Swiss Post's second lease of life

One year ago: Martin Wettstein was sorting the used clothes of Swiss Post employees in the Swiss Red Cross logistics center. The popular all-rounder was also responsible for warehouse management and certain areas of logistics. He was preparing himself for the primary labour market – and ensured that the high-quality textiles could be re-used.

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Grey fleece jackets, sturdy work trousers with handy pockets, light yellow blouses and much more: Martin Wettstein picked up every piece of clothing and checked: Were the buttons still on? The seams intact? Was the item worn out? Every day, he examined kilos of textiles at the Swiss Red Cross (SRC) La Trouvaille logistics center in Berne. He sorted the clothes according to their condition and category.

Quality for a little money – or for free

The SRC sells anything that is as good as new at cheap prices in its La Trouvaille second-hand warehouses. Clothes in good condition but with small defects are donated to organizations such as Swiss Mountain Aid via Tell-Tex. Mountain farming families receive them free of charge. Clothes that are no longer fit to be worn, even typical Swiss Post accessories such as foulards or ties are thermally recycled: ideally, the heat from the incineration process is used to produce electricity or energy. Every year, the SRC processes an average of 15 tonnes of Swiss Post work clothes – and Martin Wettstein keeps exact statistics about the incoming goods.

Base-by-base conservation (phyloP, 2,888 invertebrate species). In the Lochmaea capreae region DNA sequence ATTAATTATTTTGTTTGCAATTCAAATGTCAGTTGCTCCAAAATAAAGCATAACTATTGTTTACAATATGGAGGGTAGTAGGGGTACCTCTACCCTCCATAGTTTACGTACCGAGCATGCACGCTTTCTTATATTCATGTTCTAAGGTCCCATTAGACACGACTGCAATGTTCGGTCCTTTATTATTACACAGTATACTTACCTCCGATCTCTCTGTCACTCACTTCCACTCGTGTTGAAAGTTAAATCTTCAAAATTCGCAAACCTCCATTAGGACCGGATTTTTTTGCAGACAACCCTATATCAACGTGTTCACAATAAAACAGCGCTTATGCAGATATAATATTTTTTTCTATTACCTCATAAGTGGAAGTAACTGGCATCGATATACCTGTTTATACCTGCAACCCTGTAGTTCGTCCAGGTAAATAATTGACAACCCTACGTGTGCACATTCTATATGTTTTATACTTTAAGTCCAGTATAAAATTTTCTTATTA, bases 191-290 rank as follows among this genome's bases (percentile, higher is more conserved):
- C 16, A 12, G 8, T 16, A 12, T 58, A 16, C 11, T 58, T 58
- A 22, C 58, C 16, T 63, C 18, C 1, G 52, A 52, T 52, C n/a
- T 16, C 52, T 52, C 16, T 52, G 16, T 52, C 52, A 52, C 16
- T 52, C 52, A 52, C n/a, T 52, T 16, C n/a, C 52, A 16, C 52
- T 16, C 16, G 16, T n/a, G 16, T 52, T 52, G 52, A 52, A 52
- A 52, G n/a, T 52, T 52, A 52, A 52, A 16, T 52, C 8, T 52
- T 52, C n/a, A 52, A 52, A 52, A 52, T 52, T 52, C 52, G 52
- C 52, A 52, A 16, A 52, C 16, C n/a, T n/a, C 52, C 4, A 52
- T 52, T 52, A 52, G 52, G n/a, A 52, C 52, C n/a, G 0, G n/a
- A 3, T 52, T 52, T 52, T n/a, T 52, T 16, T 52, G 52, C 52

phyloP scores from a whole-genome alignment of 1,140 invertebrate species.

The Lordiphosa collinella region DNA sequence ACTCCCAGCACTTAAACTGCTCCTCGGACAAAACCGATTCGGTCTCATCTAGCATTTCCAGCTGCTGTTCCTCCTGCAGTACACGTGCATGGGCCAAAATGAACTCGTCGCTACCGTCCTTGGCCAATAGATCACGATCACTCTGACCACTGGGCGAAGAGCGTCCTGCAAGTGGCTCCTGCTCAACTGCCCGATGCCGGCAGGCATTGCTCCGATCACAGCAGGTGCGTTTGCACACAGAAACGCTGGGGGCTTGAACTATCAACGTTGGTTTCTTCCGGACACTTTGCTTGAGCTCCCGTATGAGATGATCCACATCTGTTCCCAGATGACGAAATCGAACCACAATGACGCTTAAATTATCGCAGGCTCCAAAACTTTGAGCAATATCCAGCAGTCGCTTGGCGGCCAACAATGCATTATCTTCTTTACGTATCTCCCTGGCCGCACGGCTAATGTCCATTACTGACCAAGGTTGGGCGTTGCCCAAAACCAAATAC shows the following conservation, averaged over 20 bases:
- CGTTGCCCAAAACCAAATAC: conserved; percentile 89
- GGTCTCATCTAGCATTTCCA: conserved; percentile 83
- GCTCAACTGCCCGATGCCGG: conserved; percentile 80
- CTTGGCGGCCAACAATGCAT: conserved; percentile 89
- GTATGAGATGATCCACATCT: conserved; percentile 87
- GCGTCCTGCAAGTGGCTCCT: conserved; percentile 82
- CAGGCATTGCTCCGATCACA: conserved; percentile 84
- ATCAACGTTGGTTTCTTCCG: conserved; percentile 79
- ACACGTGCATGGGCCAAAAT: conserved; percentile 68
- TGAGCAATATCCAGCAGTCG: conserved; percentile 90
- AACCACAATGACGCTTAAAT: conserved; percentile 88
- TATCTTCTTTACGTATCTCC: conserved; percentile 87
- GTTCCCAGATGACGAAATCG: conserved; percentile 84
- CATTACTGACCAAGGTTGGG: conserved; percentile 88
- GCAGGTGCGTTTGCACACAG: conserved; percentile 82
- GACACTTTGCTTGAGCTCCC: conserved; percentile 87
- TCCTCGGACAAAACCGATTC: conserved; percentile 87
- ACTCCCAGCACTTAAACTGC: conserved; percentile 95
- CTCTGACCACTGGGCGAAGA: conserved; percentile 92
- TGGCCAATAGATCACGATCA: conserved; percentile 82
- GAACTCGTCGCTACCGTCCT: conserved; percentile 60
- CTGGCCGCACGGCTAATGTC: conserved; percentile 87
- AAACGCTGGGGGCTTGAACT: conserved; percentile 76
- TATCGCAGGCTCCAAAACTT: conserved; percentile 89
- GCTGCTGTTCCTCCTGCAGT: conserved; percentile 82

Brand protection and circular economy: no contradiction

A major challenge in the recycling process is brand protection: whatever is sold or donated cannot carry any Swiss Post label. “Otherwise, anyone could masquerade as a mail carrier,” explains Martin Wettstein. “On many items, we therefore have to carefully remove the label.” As part of integration measures, this is done by people with a health-related or social impairment. Wettstein, the all-rounder, is also responsible for quality control.

“Nowadays, there is also an initial solution for the raincoats with the large Swiss Post logo printed on the back,” he explains – once again in the know as they also pass through his hands. “In the protected BEWO workshops in Oberburg, little bags are now created using the logo as a deliberate eye-catcher.” Antonia Stalder, the Swiss Post Corporate Responsibility Project Manager also believes that this pilot project is a great example of the circular economy: “We close the circle by producing these bags – from fair production of our work clothes through the donation to the Red Cross to the upcycling of the discarded raincoats to make bags.” Other ideas are in the pipeline.

Jobs for jobseekers

Martin Wettstein has now been working for a good two years in the Swiss Red Cross logistics center. During his time there, he has had the opportunity to gain further qualifications while ensuring safety and stability for himself. He has seized this opportunity with both hands – and has found a job on the primary labour market. This is an encouraging success story for the cooperation between Swiss Post and the SRC.

Film: A second lease of life for Swiss Post clothes